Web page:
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    from the dept. of wtf is up with Afghanistan..., 2006-05-30 09:44:37 | Main | as john fahey often said..., 2006-05-30 20:03:46

    on some accumulated particulars contained within the evil of the whole:

    from today's WaPo/AP:

    More than a half-century after hostilities ended in Korea, a document from the war's chaotic early days has come to light -- a letter from the U.S. ambassador to Seoul, informing the State Department that U.S. soldiers would shoot refugees approaching their lines.

    The letter -- dated the day of the Army's mass killing of South Korean refugees at No Gun Ri in 1950 -- is the strongest indication yet that such a policy existed for all U.S. forces in Korea, and the first evidence that that policy was known to upper ranks of the U.S. government.

    "If refugees do appear from north of US lines they will receive warning shots, and if they then persist in advancing they will be shot," wrote Ambassador John J. Muccio, in his message to Assistant Secretary of State Dean Rusk.

    File under further corroboration of one of the many industrious ways in which over 2 million civillians unfortunately managed to off themselves after Douglas MacArthur's incredibly idiotic maneuver to bring the Chinese into the war. Like Hadith or before it the much worse My Lai it will be quickly overlooked that not only was this unfortunate happenstance not at all atypical and the product of policy, but that it wasn't investigated further, and so the "60 other alleged large-scale killings of refugees" during Korea will pass into the dustbin of history and polite discourse will continue to discuss our own massacres as merely singular, unchained series of unfortunate events.

    But My Lai itself was a composite of multiple atrocities over the course of early 1968, spanning across the greater proportion of Task Force Barkers' operations in a gruesome sort of competition between Bravo and Charlie companies (the uptight commanding officer of Alpha company was possibly [1] fragged for not joining in) as they torched their way through Quang Ngai province, or "Pinkville", due do its color in the military's population density maps. Like the rampage of Tiger Force a year earlier across those same Central Highlands around Quang Ngai province - what is most exceptional is that it didn't remain wiped off the map of history altogether.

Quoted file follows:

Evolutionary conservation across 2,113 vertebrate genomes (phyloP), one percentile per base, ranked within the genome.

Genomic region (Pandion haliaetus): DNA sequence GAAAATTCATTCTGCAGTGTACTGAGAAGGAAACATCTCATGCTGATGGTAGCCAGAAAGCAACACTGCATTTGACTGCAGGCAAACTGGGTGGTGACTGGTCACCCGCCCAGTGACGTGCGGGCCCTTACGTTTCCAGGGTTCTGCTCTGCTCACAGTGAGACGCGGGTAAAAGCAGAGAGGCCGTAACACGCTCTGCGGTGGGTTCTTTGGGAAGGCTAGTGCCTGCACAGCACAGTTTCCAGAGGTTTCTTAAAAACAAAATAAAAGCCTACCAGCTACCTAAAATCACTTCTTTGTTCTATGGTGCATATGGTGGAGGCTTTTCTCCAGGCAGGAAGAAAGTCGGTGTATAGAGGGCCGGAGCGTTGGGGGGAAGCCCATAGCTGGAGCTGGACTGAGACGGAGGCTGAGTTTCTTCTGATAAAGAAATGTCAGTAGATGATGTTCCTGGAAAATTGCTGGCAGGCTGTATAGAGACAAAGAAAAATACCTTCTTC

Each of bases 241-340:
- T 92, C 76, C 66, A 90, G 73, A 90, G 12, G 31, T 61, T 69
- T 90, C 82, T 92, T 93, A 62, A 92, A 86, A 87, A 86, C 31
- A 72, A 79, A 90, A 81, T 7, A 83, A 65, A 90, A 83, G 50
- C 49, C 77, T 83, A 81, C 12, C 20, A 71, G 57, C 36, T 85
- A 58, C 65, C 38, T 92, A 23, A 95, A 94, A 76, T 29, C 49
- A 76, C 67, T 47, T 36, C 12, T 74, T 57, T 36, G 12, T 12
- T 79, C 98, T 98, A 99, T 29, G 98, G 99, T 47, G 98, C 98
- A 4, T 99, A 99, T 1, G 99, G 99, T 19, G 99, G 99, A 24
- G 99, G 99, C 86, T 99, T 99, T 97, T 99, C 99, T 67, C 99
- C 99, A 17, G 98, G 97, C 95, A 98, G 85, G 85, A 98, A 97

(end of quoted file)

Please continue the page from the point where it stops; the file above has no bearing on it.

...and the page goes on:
The same policy confirmed today over the indiscriminate firing upon fleeing refugees, of course, is almost indistinguishable from the policy established early in the Iraq war that veterans like Staff Sergeant Jim Massey described as "genocide": US troops were ordered to fire upon the fleeing refugees that attempted to cross our lines just as soldiers were ordered to do so 50 years prior in Korea.

    Like the particulars of No Gun Ri and My Lai 4, in the classic paradigm of erotic seduction that less is more, Haditha is probably best described as the tip of an iced investigation, we don't know yet. But what is certain - and is the common linkage in this respect between Vietnam and Iraq - is that the real massacres have been bravely displayed on our front pages: as victories.

    1. Cover Up, Seymour M. Hersh, 1972; p60-61:
      Barker, medina, and Michles were all respected by their men as officers who "took care of their troops." [Major Patrick M.] Trinkle, who did not let his men rape women and indiscriminately burn civillian homes, had a price on his head. Frank Beardslee recalled that "the kids wanted him. He was a real uptight guy. For one thing, he didn't look after his people. He was a superbrain but he didn't have it out in the field." Trinkle was shot in the back with a rifle bullet while leading his company into action north of My Lai 4 on February 23, during the first day of a two-day operation that was to net a body count of eighty. Some GIs were convinced his own men had shot him. Michael Adcock, then working for General Lipscomb at brigade headquarters, recalled in an interview that "there was a stink about it, that he had been shot in the back."

      Trinkle was evacuated to a hospital and given a medal, and Alpha Company got a new commander. The policies of this replacement were more in line with what seemed to be the normal practices of Task Force Barker. Lieutenant Donald R. Coker, who served as a platoon leader under Trinkle and his successor, told the Panel how the company began to burn and kill: "I was generally unhappy with the way he [the new company commander] was conducting the war, because blowing up a house with rice in it doesn't do anything but scatter rice. Burning hootches that you don't get fire from just hacks off the people that were maybe neutral - or maybe there were on the VC side because the VC happened to control the area. But this was his policy . . . and it really bothered me at the time."


:: posted by buermann @ 2006-05-30 17:02:04 CST | link





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